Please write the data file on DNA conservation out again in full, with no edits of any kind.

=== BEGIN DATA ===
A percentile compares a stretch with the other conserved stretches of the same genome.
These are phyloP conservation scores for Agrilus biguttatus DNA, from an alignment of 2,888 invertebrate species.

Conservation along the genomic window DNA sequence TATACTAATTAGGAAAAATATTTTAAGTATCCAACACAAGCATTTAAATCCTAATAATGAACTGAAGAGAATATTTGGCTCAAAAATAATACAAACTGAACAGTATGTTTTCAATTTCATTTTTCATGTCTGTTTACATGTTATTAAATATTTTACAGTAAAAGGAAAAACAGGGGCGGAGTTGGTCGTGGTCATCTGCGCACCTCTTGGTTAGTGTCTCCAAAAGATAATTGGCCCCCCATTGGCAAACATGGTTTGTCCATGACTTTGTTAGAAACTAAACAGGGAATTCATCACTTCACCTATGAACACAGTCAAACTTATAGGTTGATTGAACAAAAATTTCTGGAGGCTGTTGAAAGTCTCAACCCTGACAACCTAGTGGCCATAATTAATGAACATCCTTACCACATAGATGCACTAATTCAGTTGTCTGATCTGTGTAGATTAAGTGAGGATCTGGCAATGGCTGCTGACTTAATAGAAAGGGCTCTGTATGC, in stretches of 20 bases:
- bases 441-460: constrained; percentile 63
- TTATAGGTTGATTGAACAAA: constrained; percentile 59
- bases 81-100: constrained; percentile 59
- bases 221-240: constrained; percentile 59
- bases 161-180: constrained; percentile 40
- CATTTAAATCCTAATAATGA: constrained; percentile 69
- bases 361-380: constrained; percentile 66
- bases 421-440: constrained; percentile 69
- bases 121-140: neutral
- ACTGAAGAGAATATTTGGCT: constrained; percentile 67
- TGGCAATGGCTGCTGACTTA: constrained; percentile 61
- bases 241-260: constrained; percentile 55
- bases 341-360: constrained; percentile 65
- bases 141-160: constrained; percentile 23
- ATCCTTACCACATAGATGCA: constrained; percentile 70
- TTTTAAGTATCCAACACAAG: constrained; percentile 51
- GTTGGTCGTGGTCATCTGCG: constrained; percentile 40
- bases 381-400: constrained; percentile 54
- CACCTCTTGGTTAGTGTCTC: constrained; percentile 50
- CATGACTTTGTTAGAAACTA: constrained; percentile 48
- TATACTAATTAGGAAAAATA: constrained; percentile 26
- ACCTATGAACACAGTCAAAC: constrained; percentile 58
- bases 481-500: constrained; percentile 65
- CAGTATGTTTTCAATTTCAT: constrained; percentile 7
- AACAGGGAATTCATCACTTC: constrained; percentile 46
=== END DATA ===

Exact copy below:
A percentile compares a stretch with the other conserved stretches of the same genome.
These are phyloP conservation scores for Agrilus biguttatus DNA, from an alignment of 2,888 invertebrate species.

Conservation along the genomic window DNA sequence TATACTAATTAGGAAAAATATTTTAAGTATCCAACACAAGCATTTAAATCCTAATAATGAACTGAAGAGAATATTTGGCTCAAAAATAATACAAACTGAACAGTATGTTTTCAATTTCATTTTTCATGTCTGTTTACATGTTATTAAATATTTTACAGTAAAAGGAAAAACAGGGGCGGAGTTGGTCGTGGTCATCTGCGCACCTCTTGGTTAGTGTCTCCAAAAGATAATTGGCCCCCCATTGGCAAACATGGTTTGTCCATGACTTTGTTAGAAACTAAACAGGGAATTCATCACTTCACCTATGAACACAGTCAAACTTATAGGTTGATTGAACAAAAATTTCTGGAGGCTGTTGAAAGTCTCAACCCTGACAACCTAGTGGCCATAATTAATGAACATCCTTACCACATAGATGCACTAATTCAGTTGTCTGATCTGTGTAGATTAAGTGAGGATCTGGCAATGGCTGCTGACTTAATAGAAAGGGCTCTGTATGC, in stretches of 20 bases:
- bases 441-460: constrained; percentile 63
- TTATAGGTTGATTGAACAAA: constrained; percentile 59
- bases 81-100: constrained; percentile 59
- bases 221-240: constrained; percentile 59
- bases 161-180: constrained; percentile 40
- CATTTAAATCCTAATAATGA: constrained; percentile 69
- bases 361-380: constrained; percentile 66
- bases 421-440: constrained; percentile 69
- bases 121-140: neutral
- ACTGAAGAGAATATTTGGCT: constrained; percentile 67
- TGGCAATGGCTGCTGACTTA: constrained; percentile 61
- bases 241-260: constrained; percentile 55
- bases 341-360: constrained; percentile 65
- bases 141-160: constrained; percentile 23
- ATCCTTACCACATAGATGCA: constrained; percentile 70
- TTTTAAGTATCCAACACAAG: constrained; percentile 51
- GTTGGTCGTGGTCATCTGCG: constrained; percentile 40
- bases 381-400: constrained; percentile 54
- CACCTCTTGGTTAGTGTCTC: constrained; percentile 50
- CATGACTTTGTTAGAAACTA: constrained; percentile 48
- TATACTAATTAGGAAAAATA: constrained; percentile 26
- ACCTATGAACACAGTCAAAC: constrained; percentile 58
- bases 481-500: constrained; percentile 65
- CAGTATGTTTTCAATTTCAT: constrained; percentile 7
- AACAGGGAATTCATCACTTC: constrained; percentile 46